thumbnailFigure 3. Distribution of study genes throughout the human genome.

Additional file 5. Table S5. Chromosomal position of human homologs of all study genes.

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To identify known diseases or disorders associated with the identified genes from the C. elegans screen, each human gene was used as a search term in Online Mendelian Inheritance in Man (OMIM). Of the 62 transcripts, 17 had OMIM entries. Of these, only three were relevant to neurocognitive phenotypes (Table 4). Mutations in ARX are causal for X-linked mental retardation [31], PHOX2B mutations are associated with congenital central hypoventilation syndrome [32], and mutations in NKX2.1 are associated with congenital chorea [33].

Table 4. Transcripts with brain expression were surveyed for evidence of gene association with neurocognitive disorders

In addition to OMIM analysis, we surveyed the literature for gene association studies that may implicate any of the genes identified in this study with neurocognitive disruption as evident in autism spectrum disorders (ASDs), mental retardation, schizophrenia, seizure disorders or bipolar disorder. These findings are presented in Table 4. ARX (reviewed in [34]) is the best-known contributor to phenotypic disturbances among the transcription factors in our list. A2BP1 (human FOX1) appears to have a similar level of pleiotropy. While A2BP1 is relatively understudied, it has been associated with ASD [35], mental retardation and seizure activity [36].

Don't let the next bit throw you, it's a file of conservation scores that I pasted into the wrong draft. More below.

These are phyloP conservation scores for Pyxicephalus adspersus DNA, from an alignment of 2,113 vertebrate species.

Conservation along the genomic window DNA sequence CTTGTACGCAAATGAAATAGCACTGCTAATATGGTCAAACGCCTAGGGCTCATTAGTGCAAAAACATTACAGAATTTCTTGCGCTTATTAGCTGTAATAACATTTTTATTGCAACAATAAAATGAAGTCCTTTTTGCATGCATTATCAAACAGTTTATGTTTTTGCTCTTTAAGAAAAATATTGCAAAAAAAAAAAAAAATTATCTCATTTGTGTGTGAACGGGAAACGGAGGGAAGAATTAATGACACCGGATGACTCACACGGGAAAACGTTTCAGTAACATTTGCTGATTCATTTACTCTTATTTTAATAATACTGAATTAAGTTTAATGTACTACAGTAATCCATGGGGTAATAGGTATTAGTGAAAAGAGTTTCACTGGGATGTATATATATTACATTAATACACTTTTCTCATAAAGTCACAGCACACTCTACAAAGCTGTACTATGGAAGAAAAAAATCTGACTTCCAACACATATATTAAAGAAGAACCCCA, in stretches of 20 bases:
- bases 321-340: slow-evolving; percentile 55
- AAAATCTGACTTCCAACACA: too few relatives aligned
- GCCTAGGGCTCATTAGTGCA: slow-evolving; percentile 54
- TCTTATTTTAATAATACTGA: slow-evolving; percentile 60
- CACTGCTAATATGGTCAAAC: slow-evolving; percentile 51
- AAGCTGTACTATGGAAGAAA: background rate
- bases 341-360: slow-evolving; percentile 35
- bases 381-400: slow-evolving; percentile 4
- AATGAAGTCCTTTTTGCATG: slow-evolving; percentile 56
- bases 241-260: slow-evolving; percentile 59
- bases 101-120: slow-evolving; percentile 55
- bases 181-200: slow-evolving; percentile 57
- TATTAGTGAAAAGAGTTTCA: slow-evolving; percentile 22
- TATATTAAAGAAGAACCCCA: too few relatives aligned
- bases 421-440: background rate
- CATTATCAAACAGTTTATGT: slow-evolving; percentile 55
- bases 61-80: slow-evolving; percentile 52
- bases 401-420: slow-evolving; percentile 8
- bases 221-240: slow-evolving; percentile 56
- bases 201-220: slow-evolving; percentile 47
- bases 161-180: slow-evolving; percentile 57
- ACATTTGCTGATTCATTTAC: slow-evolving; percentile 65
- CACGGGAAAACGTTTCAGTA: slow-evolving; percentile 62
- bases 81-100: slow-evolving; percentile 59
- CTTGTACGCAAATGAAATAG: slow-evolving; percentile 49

Finally, the hypothesis that disturbances in GABAergic interneurons may play a role in ASD, combined with the emerging interest in endophenotype analysis in trait genetics in ASD, prompted a comparison of the 62 genes to chromosomal regions associated with ASD endophenotypes, rather than association with full ASD diagnosis. Specifically, we relied on summarized evidence from the literature of chromosomal association with autism endophenotype data reviewed by Losh et al. [37]. The chromosomal positions of selected genes are presented in Table 4 along with the associated autism endophenotypes for those chromosomal positions. There are several potential candidates for further analysis of autism endophenotypes. In particular, EZH2 stands out, as it is located at 7q35-36, within a replicated linkage peak for ASD genetics, including language, communication and developmental regression endophenotypes [38-40]. Additionally, A2BP1(FOX1) is included in a chromosomal position associated with autism [35,36].